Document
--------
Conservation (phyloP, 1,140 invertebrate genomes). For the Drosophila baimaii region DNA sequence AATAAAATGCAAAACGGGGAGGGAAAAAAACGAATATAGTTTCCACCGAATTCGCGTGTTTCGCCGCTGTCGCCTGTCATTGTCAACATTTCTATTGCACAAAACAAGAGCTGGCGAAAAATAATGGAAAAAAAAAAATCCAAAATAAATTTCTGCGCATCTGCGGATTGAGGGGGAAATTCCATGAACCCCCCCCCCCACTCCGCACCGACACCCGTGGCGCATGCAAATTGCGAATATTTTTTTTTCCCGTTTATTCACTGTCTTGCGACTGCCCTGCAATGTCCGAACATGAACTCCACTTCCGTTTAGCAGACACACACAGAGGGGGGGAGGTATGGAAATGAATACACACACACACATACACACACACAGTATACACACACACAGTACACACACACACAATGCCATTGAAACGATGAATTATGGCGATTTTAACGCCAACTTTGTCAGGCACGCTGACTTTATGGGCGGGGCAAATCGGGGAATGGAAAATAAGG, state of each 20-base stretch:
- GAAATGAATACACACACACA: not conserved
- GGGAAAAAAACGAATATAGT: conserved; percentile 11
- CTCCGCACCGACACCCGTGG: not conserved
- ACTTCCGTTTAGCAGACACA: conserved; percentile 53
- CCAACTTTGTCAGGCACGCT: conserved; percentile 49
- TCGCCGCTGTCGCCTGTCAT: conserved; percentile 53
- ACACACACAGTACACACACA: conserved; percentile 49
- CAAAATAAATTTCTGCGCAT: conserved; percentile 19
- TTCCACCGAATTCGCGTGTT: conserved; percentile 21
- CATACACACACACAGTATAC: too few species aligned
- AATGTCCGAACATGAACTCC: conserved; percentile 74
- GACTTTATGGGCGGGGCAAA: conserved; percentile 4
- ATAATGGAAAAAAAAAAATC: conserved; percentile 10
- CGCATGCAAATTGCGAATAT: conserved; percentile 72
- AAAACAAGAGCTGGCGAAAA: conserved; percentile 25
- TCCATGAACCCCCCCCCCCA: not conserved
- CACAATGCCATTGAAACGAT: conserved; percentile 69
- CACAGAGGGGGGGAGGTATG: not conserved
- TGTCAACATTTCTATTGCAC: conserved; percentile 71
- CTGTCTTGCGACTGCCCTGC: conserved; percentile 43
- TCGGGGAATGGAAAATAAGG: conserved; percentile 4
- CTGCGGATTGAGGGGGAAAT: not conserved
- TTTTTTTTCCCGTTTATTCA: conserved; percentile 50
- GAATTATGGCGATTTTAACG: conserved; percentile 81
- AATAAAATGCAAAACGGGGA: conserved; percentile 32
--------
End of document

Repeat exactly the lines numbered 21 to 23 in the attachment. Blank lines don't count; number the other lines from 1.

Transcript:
- CTGTCTTGCGACTGCCCTGC: conserved; percentile 43
- TCGGGGAATGGAAAATAAGG: conserved; percentile 4
- CTGCGGATTGAGGGGGAAAT: not conserved